The above error is due to the fact that you have set up a DSN with the 64 bit version of the Data Sources applet. After a little quick Google search I found this fix on Stack Overflow. Basically, you have to run the version at c:\windows\sysWOW64\odbcad32.exe to setup the DSN. After the DSN configuration lets move on to install ruby and all the necessary gems.
Step 1 – Installing Ruby
The first thing you need to do is install ruby using the RubyInstaller which can be found at RubyInstaller.org (download link for 1.9.2). This method of installing ruby is required or you will not be able to do step 2.
Step 2 – Install the RubyInstaller DevKitAfter you have installed ruby the next step is to download the devkit from from the rubyinstaller.org here. Follow these instructions explicitly and you will be ready to start installing the database related gems.
Step 3 – Installing the Database Related GemsOpen a command prompt if you do not already have one open and run the following commands:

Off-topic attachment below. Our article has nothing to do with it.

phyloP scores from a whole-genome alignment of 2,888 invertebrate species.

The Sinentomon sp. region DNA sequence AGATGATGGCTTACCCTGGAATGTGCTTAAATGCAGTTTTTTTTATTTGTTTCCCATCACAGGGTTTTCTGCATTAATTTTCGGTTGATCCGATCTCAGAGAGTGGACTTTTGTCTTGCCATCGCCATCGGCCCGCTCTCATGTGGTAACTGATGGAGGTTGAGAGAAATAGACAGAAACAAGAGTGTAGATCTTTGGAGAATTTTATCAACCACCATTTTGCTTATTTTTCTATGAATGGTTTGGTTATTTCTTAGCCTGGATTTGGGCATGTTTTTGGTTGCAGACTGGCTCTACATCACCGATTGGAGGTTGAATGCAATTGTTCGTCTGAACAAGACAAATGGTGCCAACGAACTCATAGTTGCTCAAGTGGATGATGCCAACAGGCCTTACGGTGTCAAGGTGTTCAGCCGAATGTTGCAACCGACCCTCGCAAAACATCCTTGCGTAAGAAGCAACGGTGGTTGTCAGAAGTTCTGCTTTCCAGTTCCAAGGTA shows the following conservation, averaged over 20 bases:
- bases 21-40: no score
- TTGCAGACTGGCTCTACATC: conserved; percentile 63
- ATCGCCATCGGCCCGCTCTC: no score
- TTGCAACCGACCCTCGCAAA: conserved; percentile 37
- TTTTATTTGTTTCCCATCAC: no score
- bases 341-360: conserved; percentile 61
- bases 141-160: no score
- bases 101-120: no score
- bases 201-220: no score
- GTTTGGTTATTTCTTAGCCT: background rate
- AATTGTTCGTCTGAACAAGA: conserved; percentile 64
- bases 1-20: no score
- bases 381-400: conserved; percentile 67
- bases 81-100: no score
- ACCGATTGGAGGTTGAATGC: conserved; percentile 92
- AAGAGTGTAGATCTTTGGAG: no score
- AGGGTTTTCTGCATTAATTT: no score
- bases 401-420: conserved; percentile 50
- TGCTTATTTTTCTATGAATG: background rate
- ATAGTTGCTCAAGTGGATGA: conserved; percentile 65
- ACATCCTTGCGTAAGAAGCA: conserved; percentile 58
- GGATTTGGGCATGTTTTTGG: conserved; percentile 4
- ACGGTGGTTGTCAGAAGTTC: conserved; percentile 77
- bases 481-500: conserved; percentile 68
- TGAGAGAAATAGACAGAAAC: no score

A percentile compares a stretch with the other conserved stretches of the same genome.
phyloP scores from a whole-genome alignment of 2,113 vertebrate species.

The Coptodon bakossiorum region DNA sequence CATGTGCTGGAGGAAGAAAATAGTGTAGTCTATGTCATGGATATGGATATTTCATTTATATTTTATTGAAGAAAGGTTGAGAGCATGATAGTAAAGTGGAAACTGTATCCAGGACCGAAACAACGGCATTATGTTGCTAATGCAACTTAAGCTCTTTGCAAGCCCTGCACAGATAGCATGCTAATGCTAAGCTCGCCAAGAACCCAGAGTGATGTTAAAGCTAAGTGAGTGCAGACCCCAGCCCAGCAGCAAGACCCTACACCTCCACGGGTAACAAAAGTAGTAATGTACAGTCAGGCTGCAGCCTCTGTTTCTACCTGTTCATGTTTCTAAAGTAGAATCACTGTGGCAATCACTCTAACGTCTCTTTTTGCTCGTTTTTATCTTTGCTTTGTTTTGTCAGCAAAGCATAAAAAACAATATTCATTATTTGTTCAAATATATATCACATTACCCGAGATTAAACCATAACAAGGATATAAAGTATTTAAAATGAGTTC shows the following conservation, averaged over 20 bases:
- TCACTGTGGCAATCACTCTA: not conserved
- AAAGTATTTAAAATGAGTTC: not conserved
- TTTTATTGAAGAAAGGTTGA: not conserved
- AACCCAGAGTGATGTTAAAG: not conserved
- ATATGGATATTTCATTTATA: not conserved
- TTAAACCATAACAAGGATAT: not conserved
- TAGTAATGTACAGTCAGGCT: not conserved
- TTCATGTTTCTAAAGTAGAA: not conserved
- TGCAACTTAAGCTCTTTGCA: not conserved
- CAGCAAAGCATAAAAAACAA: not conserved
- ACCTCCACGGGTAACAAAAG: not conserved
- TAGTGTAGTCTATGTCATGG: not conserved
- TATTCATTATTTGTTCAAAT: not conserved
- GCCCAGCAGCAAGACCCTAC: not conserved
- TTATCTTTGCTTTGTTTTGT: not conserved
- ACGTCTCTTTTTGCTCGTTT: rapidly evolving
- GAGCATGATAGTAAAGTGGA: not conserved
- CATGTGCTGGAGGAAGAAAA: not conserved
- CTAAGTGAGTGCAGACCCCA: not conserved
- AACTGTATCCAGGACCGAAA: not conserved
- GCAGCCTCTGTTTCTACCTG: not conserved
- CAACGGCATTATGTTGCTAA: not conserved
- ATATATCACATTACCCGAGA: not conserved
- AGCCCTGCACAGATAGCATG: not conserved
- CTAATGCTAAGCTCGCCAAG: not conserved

- gem install ruby-odbc
- gem install activerecord-sqlserver-adapter
Step 4 – Install Rails and Create a Test ApplicationOnce you have the DB gems installed the next step is to install rails itself:
- gem install rails
When the install is complete change and/or create a directory where you want to create the test application. Once you are in the directory where you want the application run the command:
- rails new rails_on_win
The above command creates a new application I’m not going to get into that here you can find out more about the architecture of a rails app here.